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It’s not what I thought it would be

I had no idea what happens next after one writes a novel. When I created my characters and breathed life into them, they became real. They had feelings. They laughed, cried and had problems like most people. When you develop a character you essentially become that person. You speak for them, think for them and act for them. I didn’t expect the emotions, the pains of death or loss, to have the effect they had on me.

Kleenex to mop up tearsThen I realized that it wasn’t me experiencing pain or loss. It was my characters. So when I wrote about the tragedy of Napoleon’s death in Uncle Otto, I could hardly see my laptop screen for the stream of tears. In fact, I welled up as each one of the cast of family members and friends learned about Napoleon’s death. It was exhausting.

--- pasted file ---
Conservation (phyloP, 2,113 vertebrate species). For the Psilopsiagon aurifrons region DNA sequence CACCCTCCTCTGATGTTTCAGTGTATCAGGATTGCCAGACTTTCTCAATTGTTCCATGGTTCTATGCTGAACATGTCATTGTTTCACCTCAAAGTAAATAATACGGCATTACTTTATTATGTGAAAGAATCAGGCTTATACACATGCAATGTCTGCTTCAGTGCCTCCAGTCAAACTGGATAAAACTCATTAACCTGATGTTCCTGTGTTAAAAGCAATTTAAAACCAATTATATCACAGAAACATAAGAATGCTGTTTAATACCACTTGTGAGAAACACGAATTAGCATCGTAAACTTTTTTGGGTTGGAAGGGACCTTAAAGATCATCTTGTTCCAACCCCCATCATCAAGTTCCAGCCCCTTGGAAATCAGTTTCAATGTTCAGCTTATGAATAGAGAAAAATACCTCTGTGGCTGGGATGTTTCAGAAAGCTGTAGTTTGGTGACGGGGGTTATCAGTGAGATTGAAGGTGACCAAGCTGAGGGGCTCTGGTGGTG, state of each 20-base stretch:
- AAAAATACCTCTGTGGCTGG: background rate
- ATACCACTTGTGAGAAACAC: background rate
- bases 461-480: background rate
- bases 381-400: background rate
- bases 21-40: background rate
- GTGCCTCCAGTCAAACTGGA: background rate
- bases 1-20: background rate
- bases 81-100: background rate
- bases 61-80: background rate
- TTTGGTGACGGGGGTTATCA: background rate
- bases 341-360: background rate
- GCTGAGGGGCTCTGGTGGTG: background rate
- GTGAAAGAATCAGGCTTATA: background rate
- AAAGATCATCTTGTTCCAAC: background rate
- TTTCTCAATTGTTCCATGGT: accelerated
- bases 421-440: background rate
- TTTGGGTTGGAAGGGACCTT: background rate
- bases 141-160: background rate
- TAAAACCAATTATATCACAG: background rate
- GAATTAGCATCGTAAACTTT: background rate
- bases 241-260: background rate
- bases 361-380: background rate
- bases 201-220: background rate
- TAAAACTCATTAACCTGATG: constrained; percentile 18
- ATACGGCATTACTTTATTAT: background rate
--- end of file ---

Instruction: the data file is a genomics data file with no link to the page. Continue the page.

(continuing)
There really was no life after Otto; he had become a part of me. I carried him and the others around with me all the time. It was as if I created another universe. There, I was a prominent part of the story; not as a character, but as an observer. At any given moment, be it bedtime, driving, walking out and about, one of the scenes would pop into my head and take me there. I almost remembered all the words.

I didn’t expect to have that whole world at my beck and call. I thought that writing a story would be like reading a book. No matter how much you liked a book, at one point it slipped into oblivion. Not when it’s your baby. Unlike human babies, your baby never grows up, and you can enjoy it over and over and over and over…